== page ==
Mon, Jan 02, 2012 - Page 2 News List

DGH considers changing drunk-driving penalties

By Shelley Shan  /  Staff Reporter

Motorists repeatedly penalized for drunk driving could be required to take more defensive driving courses, the Directorate-General of Highways (DGH) said last week.

At present, first-time offenders are required to take four hours of defensive driving courses at a motor vehicle office.

However, the directorate said some motorists continued to drink and drive despite having been fined heavily.

In light of this, the directorate found that most violators considered it more inconvenient if they need to take a defensive driving course.

“Classes will always be held on weekdays,” said Hsieh Chieh-tien (謝界田), director of the DGH’s motor vehicle division. “The time for the next class will not be announced until after the lecture is over, so a lot of people will think it is troublesome [to take a defensive driving course].”

Hsieh said the directorate was considering increasing the number of hours of defensive driving courses violators are required to attend so they think twice about drinking and driving.

In particular, those who are caught drunk driving within a year after they were first fined will have to take eight hours of defensive driving courses. They will be required to attend 12 hours of courses if they get caught a third time.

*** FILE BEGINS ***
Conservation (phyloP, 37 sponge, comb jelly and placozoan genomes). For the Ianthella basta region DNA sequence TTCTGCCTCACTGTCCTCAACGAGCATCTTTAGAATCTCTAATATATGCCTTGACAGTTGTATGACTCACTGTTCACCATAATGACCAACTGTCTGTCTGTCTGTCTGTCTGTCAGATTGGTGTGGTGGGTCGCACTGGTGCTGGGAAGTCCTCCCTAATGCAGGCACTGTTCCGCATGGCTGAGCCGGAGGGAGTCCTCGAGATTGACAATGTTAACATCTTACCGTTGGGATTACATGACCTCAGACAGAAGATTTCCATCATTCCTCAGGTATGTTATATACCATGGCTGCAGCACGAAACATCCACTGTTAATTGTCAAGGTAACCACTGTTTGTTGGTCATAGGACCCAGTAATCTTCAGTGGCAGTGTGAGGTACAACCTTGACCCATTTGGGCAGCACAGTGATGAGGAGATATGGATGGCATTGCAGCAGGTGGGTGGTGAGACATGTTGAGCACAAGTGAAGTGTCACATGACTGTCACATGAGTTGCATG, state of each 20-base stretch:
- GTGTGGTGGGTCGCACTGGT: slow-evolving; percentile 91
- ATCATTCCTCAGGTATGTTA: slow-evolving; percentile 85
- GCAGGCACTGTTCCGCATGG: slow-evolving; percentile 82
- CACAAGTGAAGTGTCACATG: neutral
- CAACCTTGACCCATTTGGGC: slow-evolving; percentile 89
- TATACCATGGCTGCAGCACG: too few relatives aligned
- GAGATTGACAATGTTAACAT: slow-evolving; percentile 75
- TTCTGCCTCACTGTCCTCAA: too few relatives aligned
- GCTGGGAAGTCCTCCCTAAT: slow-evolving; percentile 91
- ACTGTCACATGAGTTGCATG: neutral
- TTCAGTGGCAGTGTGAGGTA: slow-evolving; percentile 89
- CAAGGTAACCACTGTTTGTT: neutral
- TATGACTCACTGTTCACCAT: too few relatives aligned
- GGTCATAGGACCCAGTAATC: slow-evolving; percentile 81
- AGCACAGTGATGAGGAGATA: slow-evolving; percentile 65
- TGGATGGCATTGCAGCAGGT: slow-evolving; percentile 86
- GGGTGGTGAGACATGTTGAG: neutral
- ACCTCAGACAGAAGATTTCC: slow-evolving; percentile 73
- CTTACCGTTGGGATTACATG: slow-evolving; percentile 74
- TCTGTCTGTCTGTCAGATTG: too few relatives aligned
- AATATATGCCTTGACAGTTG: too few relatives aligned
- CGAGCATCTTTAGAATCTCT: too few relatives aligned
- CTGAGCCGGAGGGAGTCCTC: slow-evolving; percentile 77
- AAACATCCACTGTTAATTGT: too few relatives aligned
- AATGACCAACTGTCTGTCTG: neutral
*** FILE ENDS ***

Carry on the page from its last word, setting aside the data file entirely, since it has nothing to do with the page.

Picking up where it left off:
The increase in drunk-driving accidents led to the legislature passing an amendment to the Criminal Code in November that could see violators face up to two years in jail or a fine of no more than NT$200,000.

Violators could also face up to seven years in prison if the accident leads to fatalities, or five years if severe injury is caused.

Statistics from the Ministry of Interior showed that a total of 1,847 traffic accidents were listed under the A1 category between January and November last year, up 3.47 percent compared with same period in 2010. Accidents classified as A1 were defined as those leading to death immediately or within 24 hours.

Accidents involving drunk drivers remained the No. 1 cause of A1-type accidents last year, accounting for nearly 21 percent.

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